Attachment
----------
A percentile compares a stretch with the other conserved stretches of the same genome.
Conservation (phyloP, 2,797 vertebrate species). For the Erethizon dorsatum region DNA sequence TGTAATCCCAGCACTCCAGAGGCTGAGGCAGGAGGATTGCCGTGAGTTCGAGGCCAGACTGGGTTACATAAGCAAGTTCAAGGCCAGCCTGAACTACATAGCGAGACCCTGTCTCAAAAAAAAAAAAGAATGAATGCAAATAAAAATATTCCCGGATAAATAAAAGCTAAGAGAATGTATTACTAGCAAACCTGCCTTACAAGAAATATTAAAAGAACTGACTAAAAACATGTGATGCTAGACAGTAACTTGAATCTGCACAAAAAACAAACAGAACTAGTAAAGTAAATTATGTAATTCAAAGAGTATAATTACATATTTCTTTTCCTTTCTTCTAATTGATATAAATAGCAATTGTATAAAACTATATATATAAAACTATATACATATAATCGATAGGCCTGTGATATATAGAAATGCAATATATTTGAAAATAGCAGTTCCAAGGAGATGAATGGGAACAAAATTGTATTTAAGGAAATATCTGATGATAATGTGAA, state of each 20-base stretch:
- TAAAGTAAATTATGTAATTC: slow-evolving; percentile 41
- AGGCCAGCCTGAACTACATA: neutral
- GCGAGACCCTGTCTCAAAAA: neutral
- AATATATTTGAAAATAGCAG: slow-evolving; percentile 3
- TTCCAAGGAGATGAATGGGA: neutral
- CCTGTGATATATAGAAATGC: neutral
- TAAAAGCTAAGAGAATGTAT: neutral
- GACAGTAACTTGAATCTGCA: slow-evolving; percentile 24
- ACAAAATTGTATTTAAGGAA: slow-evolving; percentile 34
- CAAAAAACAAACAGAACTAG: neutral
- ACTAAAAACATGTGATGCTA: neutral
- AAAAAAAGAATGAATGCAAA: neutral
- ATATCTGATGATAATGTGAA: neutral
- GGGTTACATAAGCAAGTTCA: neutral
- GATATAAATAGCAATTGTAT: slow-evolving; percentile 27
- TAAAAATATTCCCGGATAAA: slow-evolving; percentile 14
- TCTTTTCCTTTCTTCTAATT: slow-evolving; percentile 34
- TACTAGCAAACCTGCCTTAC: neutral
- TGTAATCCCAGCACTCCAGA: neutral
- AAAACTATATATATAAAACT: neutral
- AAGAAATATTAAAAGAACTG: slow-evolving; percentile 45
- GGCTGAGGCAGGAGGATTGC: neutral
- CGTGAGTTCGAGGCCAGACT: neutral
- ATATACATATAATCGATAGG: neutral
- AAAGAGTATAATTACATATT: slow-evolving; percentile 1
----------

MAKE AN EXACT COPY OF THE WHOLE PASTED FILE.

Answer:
A percentile compares a stretch with the other conserved stretches of the same genome.
Conservation (phyloP, 2,797 vertebrate species). For the Erethizon dorsatum region DNA sequence TGTAATCCCAGCACTCCAGAGGCTGAGGCAGGAGGATTGCCGTGAGTTCGAGGCCAGACTGGGTTACATAAGCAAGTTCAAGGCCAGCCTGAACTACATAGCGAGACCCTGTCTCAAAAAAAAAAAAGAATGAATGCAAATAAAAATATTCCCGGATAAATAAAAGCTAAGAGAATGTATTACTAGCAAACCTGCCTTACAAGAAATATTAAAAGAACTGACTAAAAACATGTGATGCTAGACAGTAACTTGAATCTGCACAAAAAACAAACAGAACTAGTAAAGTAAATTATGTAATTCAAAGAGTATAATTACATATTTCTTTTCCTTTCTTCTAATTGATATAAATAGCAATTGTATAAAACTATATATATAAAACTATATACATATAATCGATAGGCCTGTGATATATAGAAATGCAATATATTTGAAAATAGCAGTTCCAAGGAGATGAATGGGAACAAAATTGTATTTAAGGAAATATCTGATGATAATGTGAA, state of each 20-base stretch:
- TAAAGTAAATTATGTAATTC: slow-evolving; percentile 41
- AGGCCAGCCTGAACTACATA: neutral
- GCGAGACCCTGTCTCAAAAA: neutral
- AATATATTTGAAAATAGCAG: slow-evolving; percentile 3
- TTCCAAGGAGATGAATGGGA: neutral
- CCTGTGATATATAGAAATGC: neutral
- TAAAAGCTAAGAGAATGTAT: neutral
- GACAGTAACTTGAATCTGCA: slow-evolving; percentile 24
- ACAAAATTGTATTTAAGGAA: slow-evolving; percentile 34
- CAAAAAACAAACAGAACTAG: neutral
- ACTAAAAACATGTGATGCTA: neutral
- AAAAAAAGAATGAATGCAAA: neutral
- ATATCTGATGATAATGTGAA: neutral
- GGGTTACATAAGCAAGTTCA: neutral
- GATATAAATAGCAATTGTAT: slow-evolving; percentile 27
- TAAAAATATTCCCGGATAAA: slow-evolving; percentile 14
- TCTTTTCCTTTCTTCTAATT: slow-evolving; percentile 34
- TACTAGCAAACCTGCCTTAC: neutral
- TGTAATCCCAGCACTCCAGA: neutral
- AAAACTATATATATAAAACT: neutral
- AAGAAATATTAAAAGAACTG: slow-evolving; percentile 45
- GGCTGAGGCAGGAGGATTGC: neutral
- CGTGAGTTCGAGGCCAGACT: neutral
- ATATACATATAATCGATAGG: neutral
- AAAGAGTATAATTACATATT: slow-evolving; percentile 1